While I was in Korea my parents and sister Vickie had moved from Monegaw Springs to Appleton City, about 25 miles away. I first came to my parents home, and had a great reunion with them and Vickie. I arrived home the first part of February, 1953, and my parents had left the Christmas tree up and all decorated in anticipation of me coming home. I remember the local newspaper came for my photograph standing next to that tree, and the headline was "Christmas In February". My next move was to buy a good car to drive while having reunions with my friends in Monegaw, especially Phyllis. I bought a 1949 Ford, again from the Zink Motor Company in Appleton City, for about $800, and I was on top of the world. It had a real heater, starter, brakes, and good headlights! I headed out for Monegaw in high spirits, dressed in my Class "A" uniform, with all my stripes and medals and ribbons so as to make a fine figure of a "returning soldier". Having been gone close to two years, I was in a dream world. Just wait until Phyllis saw me in that great car, I thought. I would make a great impression, and we would have a joyous reunion. She would be overjoyed to see me after such a long absence, as I let my imagination run wild.
My prized '49 Ford
I headed straight to the Aunt's house where Phyllis was living, and she was gone. I asked and asked around, but nobody seemed to know where she was. Finally one of Phyllis's girl friends told me that Phyllis could not see me. I asked why? She told me she couldn't say. I asked where she was, and the girl friend would not tell me. I asked, "had she found another boyfriend", and again, no answer. I was broken hearted. I assumed she had found someone else, but also I was very grateful she had not told me while I was still in Korea.
So, if this was a "Dear John" parting at least Phyllis had let me make it back to the States first. For that I was forever grateful. Those "Dear John" letters were hard to take when you were far from home, and feeling totally helpless. My very good buddy, Robert R. Clark, had received such a letter from his wife during our tour in Korea. I was truly afraid he would kill himself over that. He was careless about being seen by the enemy - I think for awhile he just did not care whether he lived or died. It took him a long time to get back into shape, and I seriously doubt he was ever the same again.
(A note out-of-sequence) About 12 or 14 years later, Phyllis and I accidentally came face to face in the town park in El Dorado Springs during one of their annual festivals. At the time I was living in Tulsa, OK, and previously I had heard that Phyllis was living in Kansas City, MO. I had my wife and two kids with me, she had the girl friend (the one who would not tell me anything years before), and two kids with her. We were so surprised to see each other that we just froze and could not say a word! She looked at me with the saddest eyes I had ever seen, and I'm sure I did the same thing to her. I think we were both very close to tears. We did not touch, we stood there only a minute or so before my wife and her girl friend dragged us away. Not a word was spoken, the eyes said it all. I never did see her again.*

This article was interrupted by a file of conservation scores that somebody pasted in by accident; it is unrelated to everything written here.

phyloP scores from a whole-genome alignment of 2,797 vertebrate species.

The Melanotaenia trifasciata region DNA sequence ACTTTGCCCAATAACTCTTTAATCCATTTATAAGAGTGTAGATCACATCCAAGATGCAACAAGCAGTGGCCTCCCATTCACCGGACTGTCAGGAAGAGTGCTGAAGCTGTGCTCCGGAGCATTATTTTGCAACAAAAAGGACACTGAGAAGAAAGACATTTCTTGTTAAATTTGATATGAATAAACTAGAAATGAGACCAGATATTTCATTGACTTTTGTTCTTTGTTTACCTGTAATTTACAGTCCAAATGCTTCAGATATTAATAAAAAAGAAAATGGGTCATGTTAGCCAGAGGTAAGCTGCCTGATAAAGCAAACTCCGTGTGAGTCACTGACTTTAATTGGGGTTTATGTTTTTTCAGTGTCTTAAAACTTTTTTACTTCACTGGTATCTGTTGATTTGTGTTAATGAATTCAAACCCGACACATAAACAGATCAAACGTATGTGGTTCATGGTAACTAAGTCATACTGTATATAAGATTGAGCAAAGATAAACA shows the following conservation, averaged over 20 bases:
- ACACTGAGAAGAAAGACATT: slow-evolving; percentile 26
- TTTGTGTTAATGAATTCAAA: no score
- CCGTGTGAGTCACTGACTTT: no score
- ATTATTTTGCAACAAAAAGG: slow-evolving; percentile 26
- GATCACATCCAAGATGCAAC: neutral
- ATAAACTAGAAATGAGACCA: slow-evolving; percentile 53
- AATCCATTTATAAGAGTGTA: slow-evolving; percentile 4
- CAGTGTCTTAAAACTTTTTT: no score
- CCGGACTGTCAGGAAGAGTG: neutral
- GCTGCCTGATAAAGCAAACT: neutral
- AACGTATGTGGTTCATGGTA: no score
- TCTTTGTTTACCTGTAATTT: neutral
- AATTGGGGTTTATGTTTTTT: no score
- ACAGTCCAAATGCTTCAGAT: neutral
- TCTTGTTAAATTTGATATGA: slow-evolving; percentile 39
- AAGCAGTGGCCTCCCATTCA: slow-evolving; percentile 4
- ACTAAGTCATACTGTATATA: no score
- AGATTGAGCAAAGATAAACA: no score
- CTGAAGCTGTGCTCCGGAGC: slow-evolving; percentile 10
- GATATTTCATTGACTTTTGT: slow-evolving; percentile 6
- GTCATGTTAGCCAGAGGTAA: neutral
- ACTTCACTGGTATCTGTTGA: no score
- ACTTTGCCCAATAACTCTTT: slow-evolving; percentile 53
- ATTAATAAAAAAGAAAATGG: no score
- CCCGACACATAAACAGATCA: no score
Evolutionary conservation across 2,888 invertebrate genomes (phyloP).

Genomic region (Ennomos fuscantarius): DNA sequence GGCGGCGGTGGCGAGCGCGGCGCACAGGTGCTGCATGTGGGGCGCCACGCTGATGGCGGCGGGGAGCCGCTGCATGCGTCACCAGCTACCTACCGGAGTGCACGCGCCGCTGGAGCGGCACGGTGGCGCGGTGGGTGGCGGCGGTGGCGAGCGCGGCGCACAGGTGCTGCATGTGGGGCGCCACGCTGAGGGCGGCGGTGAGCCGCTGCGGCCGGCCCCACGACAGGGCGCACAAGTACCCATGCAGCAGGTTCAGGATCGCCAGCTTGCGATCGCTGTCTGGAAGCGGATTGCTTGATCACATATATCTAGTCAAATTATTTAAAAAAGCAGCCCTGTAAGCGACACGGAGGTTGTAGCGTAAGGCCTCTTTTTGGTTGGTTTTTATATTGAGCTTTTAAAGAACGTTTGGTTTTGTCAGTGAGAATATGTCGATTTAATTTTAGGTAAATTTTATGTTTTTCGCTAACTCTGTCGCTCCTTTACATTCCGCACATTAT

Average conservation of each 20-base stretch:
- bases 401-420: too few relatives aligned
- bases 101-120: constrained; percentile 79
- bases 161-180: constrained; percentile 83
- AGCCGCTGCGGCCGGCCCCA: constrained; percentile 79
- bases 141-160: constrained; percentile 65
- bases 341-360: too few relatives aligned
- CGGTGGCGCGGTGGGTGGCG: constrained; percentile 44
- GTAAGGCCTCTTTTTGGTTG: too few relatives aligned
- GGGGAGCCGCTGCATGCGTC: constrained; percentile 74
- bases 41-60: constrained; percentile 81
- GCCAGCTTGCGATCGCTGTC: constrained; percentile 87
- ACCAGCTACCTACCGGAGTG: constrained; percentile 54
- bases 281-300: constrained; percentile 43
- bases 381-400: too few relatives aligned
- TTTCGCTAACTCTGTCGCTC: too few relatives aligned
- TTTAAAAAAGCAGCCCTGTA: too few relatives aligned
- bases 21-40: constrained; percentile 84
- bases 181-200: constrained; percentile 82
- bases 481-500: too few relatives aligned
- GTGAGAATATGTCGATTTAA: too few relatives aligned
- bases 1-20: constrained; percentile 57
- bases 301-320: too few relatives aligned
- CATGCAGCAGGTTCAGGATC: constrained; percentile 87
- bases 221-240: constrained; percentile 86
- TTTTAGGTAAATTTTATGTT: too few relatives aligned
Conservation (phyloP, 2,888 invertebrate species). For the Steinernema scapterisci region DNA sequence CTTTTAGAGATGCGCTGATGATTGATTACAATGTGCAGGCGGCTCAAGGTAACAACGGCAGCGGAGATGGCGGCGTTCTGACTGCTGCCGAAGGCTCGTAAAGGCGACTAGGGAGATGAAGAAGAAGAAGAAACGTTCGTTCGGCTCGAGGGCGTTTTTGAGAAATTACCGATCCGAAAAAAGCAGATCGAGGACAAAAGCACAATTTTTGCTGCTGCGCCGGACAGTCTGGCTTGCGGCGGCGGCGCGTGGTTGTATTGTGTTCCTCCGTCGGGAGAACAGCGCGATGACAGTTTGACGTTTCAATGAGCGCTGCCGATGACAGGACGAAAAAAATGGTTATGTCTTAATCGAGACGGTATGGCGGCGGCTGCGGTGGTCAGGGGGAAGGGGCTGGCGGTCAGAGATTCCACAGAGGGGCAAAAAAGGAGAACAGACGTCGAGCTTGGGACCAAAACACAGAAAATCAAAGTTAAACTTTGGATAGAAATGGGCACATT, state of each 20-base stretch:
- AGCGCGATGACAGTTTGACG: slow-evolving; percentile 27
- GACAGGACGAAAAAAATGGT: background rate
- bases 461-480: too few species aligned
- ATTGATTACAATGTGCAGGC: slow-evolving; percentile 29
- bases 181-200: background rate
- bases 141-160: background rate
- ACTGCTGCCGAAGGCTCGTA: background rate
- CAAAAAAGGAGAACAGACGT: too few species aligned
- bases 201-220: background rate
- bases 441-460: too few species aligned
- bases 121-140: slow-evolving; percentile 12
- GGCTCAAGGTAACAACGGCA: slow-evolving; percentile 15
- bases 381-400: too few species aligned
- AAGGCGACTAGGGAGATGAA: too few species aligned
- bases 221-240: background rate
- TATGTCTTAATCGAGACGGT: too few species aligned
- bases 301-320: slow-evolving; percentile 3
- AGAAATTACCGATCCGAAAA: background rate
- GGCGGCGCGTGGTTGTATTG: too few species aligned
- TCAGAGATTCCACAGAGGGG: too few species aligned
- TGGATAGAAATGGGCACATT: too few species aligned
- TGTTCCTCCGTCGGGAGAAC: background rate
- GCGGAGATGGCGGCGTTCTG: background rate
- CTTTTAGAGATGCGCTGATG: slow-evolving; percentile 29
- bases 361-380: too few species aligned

*This paragraph is also a few years out of the context, but feel it is necessary for the completion of the story. About twenty years after this chance meeting in El Dorado Springs, I woke up to my alarm radio turned on to a Kansas City station. In a half stupor, I heard the news announcer say that there was a bad wreck on a street in Kansas City, and a lady by the name of Phyllis Hodges had been killed, and gave her age. I did not know Phyllis's last name. But, somehow I knew it was her, and it would have been her correct age. Later that day a mutual friend came to see me, and said "Tip, your Phyllis was killed last night". I said, yes, I know that. How I knew, I can't comprehend, but I did know. I guess I'll never know why she didn't (couldn't) (wouldn't) see me after my return from Korea.
Regardless of this setback, I was elated to be back where I belonged, even if just for a little while, and even under these conditions. Whatever reason Phyllis had for not wanting a reunion, I accepted it and moved on the best I could. Sad? Yes. Feeling rejected? Yes. Heartbroken? A little. Bewildered? Yes. Off women "for life"? Nope. Life ruined? Nope, just a lingering hurt. Hating her for this rejection? Of course not. We were both young, and possibly her decisions were for the best, who knew what lay down the road? I decided to "move on".